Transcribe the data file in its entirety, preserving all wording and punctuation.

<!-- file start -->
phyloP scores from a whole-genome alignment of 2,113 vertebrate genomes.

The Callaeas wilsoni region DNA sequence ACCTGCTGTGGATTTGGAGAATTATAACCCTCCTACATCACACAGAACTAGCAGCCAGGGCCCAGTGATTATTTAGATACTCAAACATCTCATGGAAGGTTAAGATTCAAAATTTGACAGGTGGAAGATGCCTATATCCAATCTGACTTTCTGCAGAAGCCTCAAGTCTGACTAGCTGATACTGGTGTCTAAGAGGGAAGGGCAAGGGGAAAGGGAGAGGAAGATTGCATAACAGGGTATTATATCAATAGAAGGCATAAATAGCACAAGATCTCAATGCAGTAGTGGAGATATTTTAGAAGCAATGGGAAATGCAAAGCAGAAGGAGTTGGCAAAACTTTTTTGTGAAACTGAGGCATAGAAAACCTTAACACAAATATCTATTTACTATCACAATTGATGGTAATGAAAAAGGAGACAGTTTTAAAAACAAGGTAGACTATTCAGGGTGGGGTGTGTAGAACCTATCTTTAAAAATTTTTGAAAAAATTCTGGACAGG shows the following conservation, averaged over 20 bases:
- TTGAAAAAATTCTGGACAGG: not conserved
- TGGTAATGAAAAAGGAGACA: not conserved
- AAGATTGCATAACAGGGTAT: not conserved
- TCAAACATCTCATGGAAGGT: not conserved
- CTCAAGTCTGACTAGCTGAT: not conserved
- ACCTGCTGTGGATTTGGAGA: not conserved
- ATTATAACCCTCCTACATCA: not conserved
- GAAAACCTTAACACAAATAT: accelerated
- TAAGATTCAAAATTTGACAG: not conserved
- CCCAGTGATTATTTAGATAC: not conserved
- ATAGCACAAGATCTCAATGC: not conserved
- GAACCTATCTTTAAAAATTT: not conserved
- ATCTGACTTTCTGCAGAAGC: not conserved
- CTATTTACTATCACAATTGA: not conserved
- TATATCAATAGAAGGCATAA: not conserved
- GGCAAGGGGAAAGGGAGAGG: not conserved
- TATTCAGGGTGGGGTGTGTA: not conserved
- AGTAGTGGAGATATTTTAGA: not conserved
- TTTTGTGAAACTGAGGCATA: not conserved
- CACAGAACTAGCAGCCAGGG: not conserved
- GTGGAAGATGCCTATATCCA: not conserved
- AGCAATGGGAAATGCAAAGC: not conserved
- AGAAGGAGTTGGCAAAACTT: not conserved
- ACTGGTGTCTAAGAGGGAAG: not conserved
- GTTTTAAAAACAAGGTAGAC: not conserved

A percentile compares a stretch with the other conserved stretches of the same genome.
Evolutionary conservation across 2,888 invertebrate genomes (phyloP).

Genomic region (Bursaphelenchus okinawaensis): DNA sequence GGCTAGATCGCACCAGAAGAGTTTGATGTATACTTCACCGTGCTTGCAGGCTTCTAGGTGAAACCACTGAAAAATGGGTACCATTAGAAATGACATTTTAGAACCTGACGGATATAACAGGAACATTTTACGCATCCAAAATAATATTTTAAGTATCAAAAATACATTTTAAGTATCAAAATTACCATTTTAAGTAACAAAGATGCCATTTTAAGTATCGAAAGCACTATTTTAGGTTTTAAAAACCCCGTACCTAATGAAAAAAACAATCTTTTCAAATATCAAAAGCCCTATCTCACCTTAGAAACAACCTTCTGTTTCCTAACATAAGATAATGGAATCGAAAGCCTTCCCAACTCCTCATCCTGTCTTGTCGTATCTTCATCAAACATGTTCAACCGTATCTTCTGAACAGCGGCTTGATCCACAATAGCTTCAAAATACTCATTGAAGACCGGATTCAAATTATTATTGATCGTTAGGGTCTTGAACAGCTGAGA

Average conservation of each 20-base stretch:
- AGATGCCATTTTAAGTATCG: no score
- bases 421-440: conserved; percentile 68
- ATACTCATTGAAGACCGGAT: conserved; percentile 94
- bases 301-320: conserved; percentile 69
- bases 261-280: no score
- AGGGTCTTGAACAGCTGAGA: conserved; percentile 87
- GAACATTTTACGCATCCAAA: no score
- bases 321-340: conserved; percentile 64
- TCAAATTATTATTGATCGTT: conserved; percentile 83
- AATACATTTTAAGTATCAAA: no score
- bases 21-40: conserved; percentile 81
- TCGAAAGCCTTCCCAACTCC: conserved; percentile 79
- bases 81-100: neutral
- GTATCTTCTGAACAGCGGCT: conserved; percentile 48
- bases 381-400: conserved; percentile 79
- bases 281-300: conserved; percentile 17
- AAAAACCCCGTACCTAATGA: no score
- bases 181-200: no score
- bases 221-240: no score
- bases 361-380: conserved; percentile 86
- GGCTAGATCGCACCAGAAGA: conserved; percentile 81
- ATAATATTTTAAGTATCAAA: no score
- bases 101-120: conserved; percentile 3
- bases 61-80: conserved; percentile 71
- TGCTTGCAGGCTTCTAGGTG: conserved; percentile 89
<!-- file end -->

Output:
phyloP scores from a whole-genome alignment of 2,113 vertebrate genomes.

The Callaeas wilsoni region DNA sequence ACCTGCTGTGGATTTGGAGAATTATAACCCTCCTACATCACACAGAACTAGCAGCCAGGGCCCAGTGATTATTTAGATACTCAAACATCTCATGGAAGGTTAAGATTCAAAATTTGACAGGTGGAAGATGCCTATATCCAATCTGACTTTCTGCAGAAGCCTCAAGTCTGACTAGCTGATACTGGTGTCTAAGAGGGAAGGGCAAGGGGAAAGGGAGAGGAAGATTGCATAACAGGGTATTATATCAATAGAAGGCATAAATAGCACAAGATCTCAATGCAGTAGTGGAGATATTTTAGAAGCAATGGGAAATGCAAAGCAGAAGGAGTTGGCAAAACTTTTTTGTGAAACTGAGGCATAGAAAACCTTAACACAAATATCTATTTACTATCACAATTGATGGTAATGAAAAAGGAGACAGTTTTAAAAACAAGGTAGACTATTCAGGGTGGGGTGTGTAGAACCTATCTTTAAAAATTTTTGAAAAAATTCTGGACAGG shows the following conservation, averaged over 20 bases:
- TTGAAAAAATTCTGGACAGG: not conserved
- TGGTAATGAAAAAGGAGACA: not conserved
- AAGATTGCATAACAGGGTAT: not conserved
- TCAAACATCTCATGGAAGGT: not conserved
- CTCAAGTCTGACTAGCTGAT: not conserved
- ACCTGCTGTGGATTTGGAGA: not conserved
- ATTATAACCCTCCTACATCA: not conserved
- GAAAACCTTAACACAAATAT: accelerated
- TAAGATTCAAAATTTGACAG: not conserved
- CCCAGTGATTATTTAGATAC: not conserved
- ATAGCACAAGATCTCAATGC: not conserved
- GAACCTATCTTTAAAAATTT: not conserved
- ATCTGACTTTCTGCAGAAGC: not conserved
- CTATTTACTATCACAATTGA: not conserved
- TATATCAATAGAAGGCATAA: not conserved
- GGCAAGGGGAAAGGGAGAGG: not conserved
- TATTCAGGGTGGGGTGTGTA: not conserved
- AGTAGTGGAGATATTTTAGA: not conserved
- TTTTGTGAAACTGAGGCATA: not conserved
- CACAGAACTAGCAGCCAGGG: not conserved
- GTGGAAGATGCCTATATCCA: not conserved
- AGCAATGGGAAATGCAAAGC: not conserved
- AGAAGGAGTTGGCAAAACTT: not conserved
- ACTGGTGTCTAAGAGGGAAG: not conserved
- GTTTTAAAAACAAGGTAGAC: not conserved

A percentile compares a stretch with the other conserved stretches of the same genome.
Evolutionary conservation across 2,888 invertebrate genomes (phyloP).

Genomic region (Bursaphelenchus okinawaensis): DNA sequence GGCTAGATCGCACCAGAAGAGTTTGATGTATACTTCACCGTGCTTGCAGGCTTCTAGGTGAAACCACTGAAAAATGGGTACCATTAGAAATGACATTTTAGAACCTGACGGATATAACAGGAACATTTTACGCATCCAAAATAATATTTTAAGTATCAAAAATACATTTTAAGTATCAAAATTACCATTTTAAGTAACAAAGATGCCATTTTAAGTATCGAAAGCACTATTTTAGGTTTTAAAAACCCCGTACCTAATGAAAAAAACAATCTTTTCAAATATCAAAAGCCCTATCTCACCTTAGAAACAACCTTCTGTTTCCTAACATAAGATAATGGAATCGAAAGCCTTCCCAACTCCTCATCCTGTCTTGTCGTATCTTCATCAAACATGTTCAACCGTATCTTCTGAACAGCGGCTTGATCCACAATAGCTTCAAAATACTCATTGAAGACCGGATTCAAATTATTATTGATCGTTAGGGTCTTGAACAGCTGAGA

Average conservation of each 20-base stretch:
- AGATGCCATTTTAAGTATCG: no score
- bases 421-440: conserved; percentile 68
- ATACTCATTGAAGACCGGAT: conserved; percentile 94
- bases 301-320: conserved; percentile 69
- bases 261-280: no score
- AGGGTCTTGAACAGCTGAGA: conserved; percentile 87
- GAACATTTTACGCATCCAAA: no score
- bases 321-340: conserved; percentile 64
- TCAAATTATTATTGATCGTT: conserved; percentile 83
- AATACATTTTAAGTATCAAA: no score
- bases 21-40: conserved; percentile 81
- TCGAAAGCCTTCCCAACTCC: conserved; percentile 79
- bases 81-100: neutral
- GTATCTTCTGAACAGCGGCT: conserved; percentile 48
- bases 381-400: conserved; percentile 79
- bases 281-300: conserved; percentile 17
- AAAAACCCCGTACCTAATGA: no score
- bases 181-200: no score
- bases 221-240: no score
- bases 361-380: conserved; percentile 86
- GGCTAGATCGCACCAGAAGA: conserved; percentile 81
- ATAATATTTTAAGTATCAAA: no score
- bases 101-120: conserved; percentile 3
- bases 61-80: conserved; percentile 71
- TGCTTGCAGGCTTCTAGGTG: conserved; percentile 89